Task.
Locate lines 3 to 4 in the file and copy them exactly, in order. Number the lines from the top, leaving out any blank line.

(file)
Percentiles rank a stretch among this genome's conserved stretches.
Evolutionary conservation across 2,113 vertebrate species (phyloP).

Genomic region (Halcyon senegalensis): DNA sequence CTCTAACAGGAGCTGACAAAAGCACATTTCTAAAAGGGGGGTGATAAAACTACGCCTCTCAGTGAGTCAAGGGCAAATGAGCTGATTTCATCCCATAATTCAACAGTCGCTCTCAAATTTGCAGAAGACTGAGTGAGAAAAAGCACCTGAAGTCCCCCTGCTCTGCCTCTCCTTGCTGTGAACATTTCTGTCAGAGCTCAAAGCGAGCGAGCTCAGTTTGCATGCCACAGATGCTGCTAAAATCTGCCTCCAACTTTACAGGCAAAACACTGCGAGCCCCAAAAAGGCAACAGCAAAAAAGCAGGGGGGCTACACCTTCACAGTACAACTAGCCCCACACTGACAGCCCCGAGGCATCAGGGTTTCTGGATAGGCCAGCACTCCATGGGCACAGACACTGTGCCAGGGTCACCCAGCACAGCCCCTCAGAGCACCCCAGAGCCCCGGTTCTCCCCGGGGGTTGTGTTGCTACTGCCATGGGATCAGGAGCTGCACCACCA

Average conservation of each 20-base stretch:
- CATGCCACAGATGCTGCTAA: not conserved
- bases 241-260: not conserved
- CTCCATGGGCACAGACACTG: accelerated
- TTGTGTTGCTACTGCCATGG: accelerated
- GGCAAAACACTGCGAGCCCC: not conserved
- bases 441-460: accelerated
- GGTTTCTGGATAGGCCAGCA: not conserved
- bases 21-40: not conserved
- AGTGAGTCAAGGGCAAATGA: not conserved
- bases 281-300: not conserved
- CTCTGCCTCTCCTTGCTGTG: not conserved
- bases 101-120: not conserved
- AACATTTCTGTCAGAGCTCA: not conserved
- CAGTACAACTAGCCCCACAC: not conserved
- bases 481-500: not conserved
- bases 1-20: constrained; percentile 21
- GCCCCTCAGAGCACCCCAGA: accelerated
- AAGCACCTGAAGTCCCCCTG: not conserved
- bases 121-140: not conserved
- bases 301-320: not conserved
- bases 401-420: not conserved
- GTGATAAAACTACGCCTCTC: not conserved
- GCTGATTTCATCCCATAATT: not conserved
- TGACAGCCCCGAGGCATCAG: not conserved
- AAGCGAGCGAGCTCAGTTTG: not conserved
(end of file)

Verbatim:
Genomic region (Halcyon senegalensis): DNA sequence CTCTAACAGGAGCTGACAAAAGCACATTTCTAAAAGGGGGGTGATAAAACTACGCCTCTCAGTGAGTCAAGGGCAAATGAGCTGATTTCATCCCATAATTCAACAGTCGCTCTCAAATTTGCAGAAGACTGAGTGAGAAAAAGCACCTGAAGTCCCCCTGCTCTGCCTCTCCTTGCTGTGAACATTTCTGTCAGAGCTCAAAGCGAGCGAGCTCAGTTTGCATGCCACAGATGCTGCTAAAATCTGCCTCCAACTTTACAGGCAAAACACTGCGAGCCCCAAAAAGGCAACAGCAAAAAAGCAGGGGGGCTACACCTTCACAGTACAACTAGCCCCACACTGACAGCCCCGAGGCATCAGGGTTTCTGGATAGGCCAGCACTCCATGGGCACAGACACTGTGCCAGGGTCACCCAGCACAGCCCCTCAGAGCACCCCAGAGCCCCGGTTCTCCCCGGGGGTTGTGTTGCTACTGCCATGGGATCAGGAGCTGCACCACCA

Average conservation of each 20-base stretch: